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5.5: Porosity

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    Porosity (percentage of total pore space) is the volume of the soil occupied by pores.

    \[ \%P = \frac{V_p}{V_t} \times100 \nonumber \]

    Where %P is percent porosity; Vp is volume of pores; Vt is volume total (solids plus pores). The total volume of pores is usually greater in a well-structured fine-textured (clayey) soil than in a coarse-textured (sandy) soil. However, the individual pores tend to be larger in sandy soils than in clayey soils (which have many more micro pores). But why can a soil which has larger pores have less total pore space than a soil which has smaller pores?

    Although a soil’s total porosity is important, its pore size distribution is equally important. Individual pores can be categorized as macro pores and micro pores. The large (macro) pores drain quickly of excess water and allow free movement of air and water. These macro-pores promote soil aeration (free movement of gases) and enhance water infiltration, percolation and drainage. Soils containing a large proportion of macro pores are usually very sandy and tend to retain only a limited amount of water. The small (micro) pores retain much more water, and consequently drain slowly and have restricted air and water movement. Restricted soil aeration causes reduced plant growth because roots need oxygen to conduct the process of root respiration in every cell. Also, many microorganisms require oxygen - therefore, some biological and chemical reactions are inhibited by poor aeration.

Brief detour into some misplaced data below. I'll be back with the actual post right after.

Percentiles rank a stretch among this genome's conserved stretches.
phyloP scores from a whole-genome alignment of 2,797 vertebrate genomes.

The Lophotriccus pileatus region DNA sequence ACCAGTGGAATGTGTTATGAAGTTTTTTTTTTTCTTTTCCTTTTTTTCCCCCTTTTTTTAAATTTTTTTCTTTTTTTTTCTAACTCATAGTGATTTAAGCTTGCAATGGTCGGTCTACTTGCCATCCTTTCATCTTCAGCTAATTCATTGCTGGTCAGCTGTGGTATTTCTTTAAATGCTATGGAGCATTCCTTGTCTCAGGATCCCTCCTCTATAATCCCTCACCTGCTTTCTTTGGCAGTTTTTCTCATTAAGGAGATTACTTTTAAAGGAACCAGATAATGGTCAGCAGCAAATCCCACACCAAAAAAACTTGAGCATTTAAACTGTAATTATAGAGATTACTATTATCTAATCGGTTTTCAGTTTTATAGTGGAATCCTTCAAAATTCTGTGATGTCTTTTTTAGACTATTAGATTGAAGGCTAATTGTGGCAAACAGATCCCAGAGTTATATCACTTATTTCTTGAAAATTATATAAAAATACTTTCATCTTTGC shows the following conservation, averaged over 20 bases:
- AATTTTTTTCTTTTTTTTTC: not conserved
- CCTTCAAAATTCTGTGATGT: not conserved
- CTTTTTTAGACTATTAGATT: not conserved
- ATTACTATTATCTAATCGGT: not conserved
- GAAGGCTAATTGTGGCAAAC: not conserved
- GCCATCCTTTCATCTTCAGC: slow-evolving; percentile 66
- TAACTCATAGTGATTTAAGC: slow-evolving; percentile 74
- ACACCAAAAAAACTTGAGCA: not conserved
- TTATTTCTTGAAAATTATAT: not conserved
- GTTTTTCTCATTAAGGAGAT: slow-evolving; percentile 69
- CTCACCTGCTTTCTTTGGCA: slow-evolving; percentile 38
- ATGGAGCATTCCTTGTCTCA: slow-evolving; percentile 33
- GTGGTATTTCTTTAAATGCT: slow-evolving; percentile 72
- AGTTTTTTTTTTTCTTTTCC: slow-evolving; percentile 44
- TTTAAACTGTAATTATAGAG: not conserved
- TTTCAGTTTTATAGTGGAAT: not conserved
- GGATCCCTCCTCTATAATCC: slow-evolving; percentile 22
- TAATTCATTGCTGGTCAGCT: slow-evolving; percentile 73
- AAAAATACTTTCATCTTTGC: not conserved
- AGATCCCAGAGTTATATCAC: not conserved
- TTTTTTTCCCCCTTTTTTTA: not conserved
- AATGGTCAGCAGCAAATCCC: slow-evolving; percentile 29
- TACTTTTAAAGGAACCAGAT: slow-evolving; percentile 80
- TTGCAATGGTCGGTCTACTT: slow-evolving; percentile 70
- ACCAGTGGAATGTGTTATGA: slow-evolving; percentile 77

Aggregation, or the clustering of the soil particles into aggregates, creates larger macro pores between the peds, which enhance aeration and root penetration. Within each aggregate exist smaller micro pores that function primarily to retain water. A balance between macropores and micropores is desirable for most agricultural situations to provide both adequate aeration and optimum water retention for crop growth.

    If the bulk density and the particle density of a soil are known, then the porosity can be calculated by using the following relationship:

    Since, 100 % total soil volume = % solid volume + % pore volume then, % total pore volume = 100% total soil volume - % solid volume

    \[ \%P = \%V_t-\%V_s \nonumber \]

    This last equation can be used to determine the porosity, if one recognizes the % solid volume can be obtained by dividing the bulk density by the particle density and multiplying the quantity by 100. The resulting equation becomes:

    \[ \%P = 100\%- \left( \frac{D_b}{D_p} \times100 \right) \nonumber \]

    Note, the units of bulk density and particle density must be the same for them to be able to cancel in the calculation. The term in brackets, i.e. [bulk density / particle density x 100] represents the percentage of the soil volume occupied by the soil solids. When the volume of soil solids is subtracted from 100%, the difference is the percentage of the soil volume occupied by pores, or the total porosity or total pore space.

    This page titled 5.5: Porosity is shared under a CC BY 4.0 license and was authored, remixed, and/or curated by Anna R. Schwyter & Karen L. Vaughan (UW Open Education Resources (OER)) via source content that was edited to the style and standards of the LibreTexts platform; a detailed edit history is available upon request.